Thank you. The quarter experienced delays both customer-initiated as well as those of our own making, which resulted in a disappointing quarter. Despite the decrease in revenues, the increase are investment and product development. Our strategy is to internally develop proprietary new technologies. This investment in research and development is key to our future success and we'll continue to position ourselves to capitalize on opportunities being created by the impending NextGen mandates. Since adapting our strategy to focus on production sales, we have consistently generated a vast majority of our revenues in higher margin product sales and the quarter is no exception. However, this success is missed by lower volumes which are primarily the reason that the margins are down.

We remain committed to our strategy to concentrate our resources on developing proprietary new products to focus on production sales and to expanding our sales distribution channels. While we continue to make progress in each of these objectives, I am a little disappointed that we are not further along and that should improve as the year unfolds. For instance, we are very close to the receipt of the SPC on our Autothrottle. There is strong interest in the product and we are already taking orders from customers. Initially, we are focused on the PC-12 market, but with its great versatility, we can expect to seek certification to the number of other aircraft broadening the market and most immediately turbo fans.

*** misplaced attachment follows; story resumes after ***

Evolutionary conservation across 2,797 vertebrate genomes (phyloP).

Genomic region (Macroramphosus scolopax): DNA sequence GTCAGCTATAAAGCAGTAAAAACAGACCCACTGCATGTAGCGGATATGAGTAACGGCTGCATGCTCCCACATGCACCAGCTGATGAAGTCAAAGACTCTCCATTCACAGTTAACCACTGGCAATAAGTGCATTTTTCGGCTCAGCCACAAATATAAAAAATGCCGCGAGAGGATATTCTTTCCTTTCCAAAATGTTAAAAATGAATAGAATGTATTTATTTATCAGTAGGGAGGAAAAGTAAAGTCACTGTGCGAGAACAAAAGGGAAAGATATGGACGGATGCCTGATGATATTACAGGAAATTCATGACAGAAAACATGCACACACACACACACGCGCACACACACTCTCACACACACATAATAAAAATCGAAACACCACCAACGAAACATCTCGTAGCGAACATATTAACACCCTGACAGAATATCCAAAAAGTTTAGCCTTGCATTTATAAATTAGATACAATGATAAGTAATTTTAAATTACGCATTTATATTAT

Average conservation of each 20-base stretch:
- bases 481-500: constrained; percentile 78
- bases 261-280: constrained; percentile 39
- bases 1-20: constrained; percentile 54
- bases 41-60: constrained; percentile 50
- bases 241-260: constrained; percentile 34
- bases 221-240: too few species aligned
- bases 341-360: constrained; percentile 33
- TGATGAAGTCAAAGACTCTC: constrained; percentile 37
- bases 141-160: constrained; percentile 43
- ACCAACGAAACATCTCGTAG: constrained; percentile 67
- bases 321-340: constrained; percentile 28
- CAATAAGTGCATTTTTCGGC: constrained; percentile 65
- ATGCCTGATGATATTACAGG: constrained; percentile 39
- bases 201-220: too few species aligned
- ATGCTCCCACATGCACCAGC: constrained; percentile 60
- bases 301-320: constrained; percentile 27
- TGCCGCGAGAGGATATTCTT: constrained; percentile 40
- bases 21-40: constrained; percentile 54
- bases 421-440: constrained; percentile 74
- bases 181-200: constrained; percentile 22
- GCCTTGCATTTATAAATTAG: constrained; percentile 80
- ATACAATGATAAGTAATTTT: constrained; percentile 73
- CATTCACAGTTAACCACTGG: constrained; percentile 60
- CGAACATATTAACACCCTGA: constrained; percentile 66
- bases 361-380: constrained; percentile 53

The Utility Management System we developed for Pilatus is another proprietary product where we internally funded the development. Our UMS accepts over 400 signals and replaces 20 independent systems such as environmental controls, cabin pressurization and flat deployment, et cetera. Our open architecture design allows operators and owners to create and maintain their own software and hardware solution, which significantly reduces not only initial investment, but subsequent maintenance cost as well. It is already receiving broad interest throughout the industry which we hope will convert to new opportunities.